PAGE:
Bureaucracy Psychology

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Louise Hay
@louisehay
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Bureaucracy makes me sick. I confess it. I never understood why you have to do ten documents when only one would have been enough. I don't understand (and I think it always will be) why we invest so much time moving from office to office when we could use that time in a much smarter way to work or relax (or do whatever we want). it is a heavy machine that knows no reason and crushes us under its weight. It drags all people of any social class with it, denying them the right to individuality, to think and decide. Yet, the bureaucracy did not fall from the sky, we built it and we somehow contribute to perpetuating it; especially those that are part of it, of course.

And even if the bureaucracy itself has a negative meaning, employees can improve it or, conversely, they can make it so heavy by preventing us from moving or even breathing. Civil servants can behave professionally and be helpful or, conversely, they can turn into bureaucrats.



One way or another, it is always helpful to know the different types of bureaucrats found in offices around the world. So we will know how to react and minimize the chances of dying in an attempt to get any trivial document.

Bureaucrats of different types

- Short-sighted bureaucrat. He is not an employee who wears glasses, but the typical person programmed only to stamp, print a document or who knows only one article of the law. And he never goes beyond his duties, because he doesn't want to or care. When you are in front of such an employee, you are likely to have to queue more, go through several counters and walk more than jogging. The solution? Arm yourself with holy patience so as to make the Buddha himself envious.



- Shark bureaucrat. He is not an efficient employee but, on the contrary, he is a person who adopts the typical strategy of some sharks, who enter a catatonic state like when they believe they are in danger by pretending to be dead. These bureaucrats, when asked for something that deviates a little from the rules (even if perfectly understandable and logical), look at you without understanding what you say, as if you were speaking a foreign language. The solution? You need to explain yourself the mechanism they should know, and if they don't understand it the fifth time around, you'd better give up and ask another official for help.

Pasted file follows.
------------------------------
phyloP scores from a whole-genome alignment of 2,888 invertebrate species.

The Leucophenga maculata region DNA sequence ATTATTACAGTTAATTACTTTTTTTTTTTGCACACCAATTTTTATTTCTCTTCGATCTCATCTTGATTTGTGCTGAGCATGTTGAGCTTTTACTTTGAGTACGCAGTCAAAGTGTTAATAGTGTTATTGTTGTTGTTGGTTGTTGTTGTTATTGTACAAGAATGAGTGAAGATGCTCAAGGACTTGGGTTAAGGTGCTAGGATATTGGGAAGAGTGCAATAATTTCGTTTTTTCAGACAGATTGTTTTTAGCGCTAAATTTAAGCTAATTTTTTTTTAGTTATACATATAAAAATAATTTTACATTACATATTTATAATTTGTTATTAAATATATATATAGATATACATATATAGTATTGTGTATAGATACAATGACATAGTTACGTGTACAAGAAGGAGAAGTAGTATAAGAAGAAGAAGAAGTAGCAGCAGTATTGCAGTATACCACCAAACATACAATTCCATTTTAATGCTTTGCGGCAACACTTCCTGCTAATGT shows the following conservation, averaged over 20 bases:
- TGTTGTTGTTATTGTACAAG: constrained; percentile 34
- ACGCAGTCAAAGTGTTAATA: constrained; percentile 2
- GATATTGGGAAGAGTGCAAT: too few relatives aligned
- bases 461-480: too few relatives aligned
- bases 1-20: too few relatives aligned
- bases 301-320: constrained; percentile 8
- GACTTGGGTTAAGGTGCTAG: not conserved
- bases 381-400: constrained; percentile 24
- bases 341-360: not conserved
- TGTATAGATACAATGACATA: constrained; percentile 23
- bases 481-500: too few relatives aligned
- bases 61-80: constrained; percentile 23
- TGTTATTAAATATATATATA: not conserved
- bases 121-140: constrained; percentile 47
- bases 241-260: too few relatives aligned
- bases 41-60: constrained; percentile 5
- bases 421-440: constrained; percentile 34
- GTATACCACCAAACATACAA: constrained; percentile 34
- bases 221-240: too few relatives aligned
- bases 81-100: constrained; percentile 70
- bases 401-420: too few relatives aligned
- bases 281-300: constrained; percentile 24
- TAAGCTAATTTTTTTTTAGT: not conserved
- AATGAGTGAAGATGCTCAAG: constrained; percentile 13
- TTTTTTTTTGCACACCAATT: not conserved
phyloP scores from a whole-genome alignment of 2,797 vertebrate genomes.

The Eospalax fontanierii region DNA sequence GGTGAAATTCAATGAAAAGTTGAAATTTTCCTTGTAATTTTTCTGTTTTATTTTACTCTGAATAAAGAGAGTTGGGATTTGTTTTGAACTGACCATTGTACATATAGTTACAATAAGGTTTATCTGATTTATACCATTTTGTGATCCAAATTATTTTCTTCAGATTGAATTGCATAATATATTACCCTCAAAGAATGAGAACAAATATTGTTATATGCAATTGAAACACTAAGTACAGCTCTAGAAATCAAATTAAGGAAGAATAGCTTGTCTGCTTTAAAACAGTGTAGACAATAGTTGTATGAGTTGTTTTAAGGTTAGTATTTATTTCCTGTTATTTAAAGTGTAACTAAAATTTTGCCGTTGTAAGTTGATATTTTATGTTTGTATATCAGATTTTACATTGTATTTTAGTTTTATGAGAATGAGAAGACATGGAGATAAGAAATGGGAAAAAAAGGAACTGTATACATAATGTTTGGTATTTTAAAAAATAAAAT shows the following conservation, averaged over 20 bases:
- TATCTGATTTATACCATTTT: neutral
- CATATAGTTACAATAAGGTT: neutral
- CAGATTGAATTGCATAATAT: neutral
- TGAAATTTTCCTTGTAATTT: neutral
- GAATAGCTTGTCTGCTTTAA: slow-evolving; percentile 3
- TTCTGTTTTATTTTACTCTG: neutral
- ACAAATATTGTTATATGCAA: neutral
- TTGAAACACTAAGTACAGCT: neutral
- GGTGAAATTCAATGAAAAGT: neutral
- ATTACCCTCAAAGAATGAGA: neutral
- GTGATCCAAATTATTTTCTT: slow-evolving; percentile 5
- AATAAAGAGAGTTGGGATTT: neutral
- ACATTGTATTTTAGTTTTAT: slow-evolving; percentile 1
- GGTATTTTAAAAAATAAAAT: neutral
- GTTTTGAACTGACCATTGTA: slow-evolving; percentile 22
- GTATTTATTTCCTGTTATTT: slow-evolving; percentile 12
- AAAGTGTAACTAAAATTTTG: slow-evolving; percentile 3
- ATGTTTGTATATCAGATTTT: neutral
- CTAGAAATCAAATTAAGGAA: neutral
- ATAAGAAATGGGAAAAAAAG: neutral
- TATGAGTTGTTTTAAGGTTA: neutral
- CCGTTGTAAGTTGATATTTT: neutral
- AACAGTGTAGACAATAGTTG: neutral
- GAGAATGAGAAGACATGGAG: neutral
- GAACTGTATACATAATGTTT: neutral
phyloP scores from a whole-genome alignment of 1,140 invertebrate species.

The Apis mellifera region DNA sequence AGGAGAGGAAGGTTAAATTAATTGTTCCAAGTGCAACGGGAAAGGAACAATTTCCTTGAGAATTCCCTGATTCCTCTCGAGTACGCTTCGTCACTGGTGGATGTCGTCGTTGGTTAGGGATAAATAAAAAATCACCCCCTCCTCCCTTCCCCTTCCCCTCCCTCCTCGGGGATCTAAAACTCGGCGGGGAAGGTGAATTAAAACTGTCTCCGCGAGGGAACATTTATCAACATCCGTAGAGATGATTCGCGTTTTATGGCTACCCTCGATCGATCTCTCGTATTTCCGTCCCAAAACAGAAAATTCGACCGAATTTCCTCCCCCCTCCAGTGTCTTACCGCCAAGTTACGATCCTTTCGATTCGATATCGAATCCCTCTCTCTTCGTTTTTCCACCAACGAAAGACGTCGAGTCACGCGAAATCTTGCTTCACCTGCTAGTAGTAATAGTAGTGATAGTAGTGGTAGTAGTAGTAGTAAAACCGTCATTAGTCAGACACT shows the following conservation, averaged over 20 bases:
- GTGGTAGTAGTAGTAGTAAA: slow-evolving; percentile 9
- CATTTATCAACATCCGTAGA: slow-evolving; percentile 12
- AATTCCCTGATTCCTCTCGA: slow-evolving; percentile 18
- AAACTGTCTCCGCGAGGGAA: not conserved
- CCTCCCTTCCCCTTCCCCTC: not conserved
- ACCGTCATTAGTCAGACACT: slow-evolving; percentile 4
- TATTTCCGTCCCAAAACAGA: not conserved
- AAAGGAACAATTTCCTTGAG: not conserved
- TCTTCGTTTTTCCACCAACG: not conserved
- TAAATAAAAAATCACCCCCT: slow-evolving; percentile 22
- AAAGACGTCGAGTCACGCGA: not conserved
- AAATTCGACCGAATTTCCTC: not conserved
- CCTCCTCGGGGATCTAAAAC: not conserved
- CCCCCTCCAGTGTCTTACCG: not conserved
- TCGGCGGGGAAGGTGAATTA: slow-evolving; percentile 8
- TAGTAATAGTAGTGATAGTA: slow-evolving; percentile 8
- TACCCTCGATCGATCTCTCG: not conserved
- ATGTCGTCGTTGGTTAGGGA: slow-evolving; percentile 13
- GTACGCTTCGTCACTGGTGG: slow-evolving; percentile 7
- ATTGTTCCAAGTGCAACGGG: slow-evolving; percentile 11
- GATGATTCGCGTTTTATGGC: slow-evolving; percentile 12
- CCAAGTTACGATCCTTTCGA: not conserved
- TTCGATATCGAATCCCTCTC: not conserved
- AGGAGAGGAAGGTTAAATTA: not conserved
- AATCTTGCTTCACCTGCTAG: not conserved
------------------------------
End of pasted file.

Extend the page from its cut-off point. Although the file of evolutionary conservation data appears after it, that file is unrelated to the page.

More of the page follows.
- Bureaucrat rotten recordor. I suspect these workers have received a few basic psychology lessons as they are true masters in the art of the broken record. In practice, whatever you ask them the answer is always the same, because they recite a pre-established script that they intend to follow to the letter. In these cases, no matter the question, you will always get the same answer, so much so that sometimes we come to doubt our ability to express a problem in clear and concise terms. The solution? Find the answer somewhere else, because obviously the person in front of us is not the best person to help us.

- Sadistic bureaucrat. This is the typical employee who as soon as you tell him what you want to do immediately discourages you. He immediately tells you that getting the documents or permit you want is more difficult than crossing Niagara Falls on a motorbike, telling you that you better not even try. His way of communicating is so daunting that he manages to convince most people, and by the way, he spends all day in the office doing nothing. The solution? Go on. Let him know that you have received the message and ignore it.



- Elusive bureaucrat. This is the typical officer or employee who always blames others (co-workers, boss or even yourself). Once an employee made a mistake in putting my date of birth on a certain document, the next day I detected the error and asked him to fix it. This one got angry and asked me arrogantly: "So what month were you born?" As if I went around the world changing my date of birth at will. The solution? Don't try to hold him accountable as he never will be, arguing for accountability leads to a dead end, just ask him to do his job and try to solve the problem.


- Employee in danger of extinction. In this case, it is an official who dominates his work, who cannot be called a bureaucrat because it would be almost disrespectful. This person gives you quick and understandable answers. With these people the bureaucracy becomes lighter because even if they have to follow some rules, they are able to understand your case and try to orient you towards the simpler path.

Of course, it's not fair to blame the employees for everything. There are several mechanisms that lead a person to become a bureaucrat. But this will be the object for a future article ...


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